There is a phenomena that’s been around for thousands of years (or at least since 1978 when I started in the jewelry business). It’s the ‘you ruined my jewelry’ syndrome. Let me explain.
Let’s say your husband had $5,000 worth of love for you on your anniversary, but only spent say... $350. That’s not to say he didn’t love you the other $4,650 worth as well, it’s just he’s... well, you know. It’s also highly possible that somewhere along the line he might have actually looked at $5,000 pieces of jewelry and then miraculously found the exact same thing for - you guessed it - $350. Then he might have also mentioned how long he’d been saving his pennies to buy you that perfect piece of jewelry. He might have also said something about $5,000 retail... but he got it at a really good price. But then he somehow forgets to tell you, that in reality, he still has most of those pennies set aside for something he loves even more than you... like a bass boat.
Okay now, for the record, I’m not talking about your husband, but look to your left and to your right. See those other people? It’s their husbands I’m really talking about... and how it affects me about 8 months later. It goes something like this:
“Oh, hello Mrs. Morehead, how are you today?,” I’ll ask as she comes in to pick up the repair she left yesterday.
“Your ring is in the cleaner for another minute or so,” I’ll say as I ring up the $38.75 I charged her to repair her now broken anniversary present.
We’ll chit chat about the weather, “Sure is hot today.” We’ll chit chat about politics, “Sure is something about that health care legislation.” And then we’ll talk about me, “You’re still not seeing anyone? A nice boy like you, you should....,” anyway, you get the point. Then comes the inevitable when I hand her her ring, “What happened to my ring?” Uh oh, I know what’s getting ready to happen.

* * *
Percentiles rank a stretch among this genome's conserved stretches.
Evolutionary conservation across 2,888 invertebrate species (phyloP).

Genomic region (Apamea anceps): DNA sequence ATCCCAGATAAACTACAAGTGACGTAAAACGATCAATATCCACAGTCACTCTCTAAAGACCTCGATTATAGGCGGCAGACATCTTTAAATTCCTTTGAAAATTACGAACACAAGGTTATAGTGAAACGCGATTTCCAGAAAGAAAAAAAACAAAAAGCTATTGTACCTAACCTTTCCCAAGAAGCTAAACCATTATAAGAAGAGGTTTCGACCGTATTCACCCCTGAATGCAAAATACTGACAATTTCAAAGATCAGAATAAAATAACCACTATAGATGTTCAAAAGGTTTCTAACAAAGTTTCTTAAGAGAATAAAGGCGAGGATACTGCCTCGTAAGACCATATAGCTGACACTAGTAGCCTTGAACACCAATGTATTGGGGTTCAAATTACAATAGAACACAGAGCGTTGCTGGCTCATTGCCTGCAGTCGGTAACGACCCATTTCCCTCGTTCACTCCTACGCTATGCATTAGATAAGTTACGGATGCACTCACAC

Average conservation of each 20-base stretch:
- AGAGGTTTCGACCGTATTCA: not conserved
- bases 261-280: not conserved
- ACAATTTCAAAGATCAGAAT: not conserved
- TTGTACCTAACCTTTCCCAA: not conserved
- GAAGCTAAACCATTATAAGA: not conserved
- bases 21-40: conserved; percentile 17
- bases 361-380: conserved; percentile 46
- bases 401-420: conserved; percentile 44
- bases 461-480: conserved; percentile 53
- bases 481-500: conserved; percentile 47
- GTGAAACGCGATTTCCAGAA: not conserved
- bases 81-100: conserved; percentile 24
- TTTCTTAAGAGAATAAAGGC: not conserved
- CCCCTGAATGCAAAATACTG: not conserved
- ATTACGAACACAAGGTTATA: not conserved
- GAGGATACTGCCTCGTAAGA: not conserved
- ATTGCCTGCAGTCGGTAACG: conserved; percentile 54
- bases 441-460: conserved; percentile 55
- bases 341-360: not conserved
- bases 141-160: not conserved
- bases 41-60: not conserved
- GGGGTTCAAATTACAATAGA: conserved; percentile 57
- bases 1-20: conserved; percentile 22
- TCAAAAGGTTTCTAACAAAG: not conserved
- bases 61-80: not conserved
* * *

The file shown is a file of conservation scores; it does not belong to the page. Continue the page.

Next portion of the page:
“How did my ring get so thin? It didn’t look like that when I brought it in?”
Geez, just when you thought you’d never hear those 10 little words again... you hear them again. This condition is known as the, “I’ve never actually looked at my ring before, but since you just worked on it, let me scrutinize it to death... for the first time ever!”
Yeah, I see everyone out there shaking your heads right now. It’s happened to you just this week hasn’t it?
Through the years I’ve noticed that when jewelry is given as a gift, it’s just one part of an elaborate, important occasion, albeit the most important part I dare say. There’s the anticipation, the planning, the candlelight dinner, the scrumptious desert, the elegant atmosphere, and then out comes the gift wrapped jewelry box.
The next morning in the glow of the morning sun, she sees the diamond scintillating, the gold sparkling, and she’s still giddy from all of the events of the previous day.
She’ll show and tell all of her girlfriends how thoughtful he was. Everyone loves all of the trouble he went to. They love the jewelry he gave her. Heck, they wish their husbands were just like him. Then a couple of days later he’s in the doghouse for some unrelated incident and everything is back to normal again, for about 8 months.
Mrs. Morehead, while picking up her very expensive ring (she still remembers something about $5,000), wonders how an expensive ring like this could get so thin. What did you do it?
Never mind the fact that it didn’t come from your store and this is your first encounter with Mrs. Morehead. Somewhere in the conversation she’ll say something to the effect of: “Well, can’t you just add some gold to make it thicker? I don’t know why you didn’t just add some gold to make it thicker.”
Of course at $1,100 an ounce, I’m not giving much gold away these days. Hell, come to think of it, I didn’t give much away when it was $400 an ounce either. But, that basically brings up the point I’m trying to make: NOT getting married to repairs.
First and foremost, remember it was broken when they brought it to you. They didn’t bring you a perfectly good piece of jewelry and then you ruined it. Someone didn’t spend near enough money in the beginning and now it’s broken - hence the visit to the jeweler. Too many times I’ve seen and heard about customers that try and make us liable for something simply because we were the last person to touch it. Yeah, I know he meant to spend more but he didn’t and I can’t make it something it’s not... nice.
It’s a touchy situation and no two situations are the same, but I equate it to trying to tell a woman that her engagement ring is not a real diamond before I take it in for sizing and her best friend is standing right beside her and neither one knows. It’s a difficult conversation to have with anyone, telling them they have a piece of crap now, and when I finish with it, it will still be a piece of crap, albeit a repaired piece of crap. But if I’ve learned anything in this business, it’s easier to have that conversation when you’re taking in a repair than to have it ‘after you’ve ruined it.’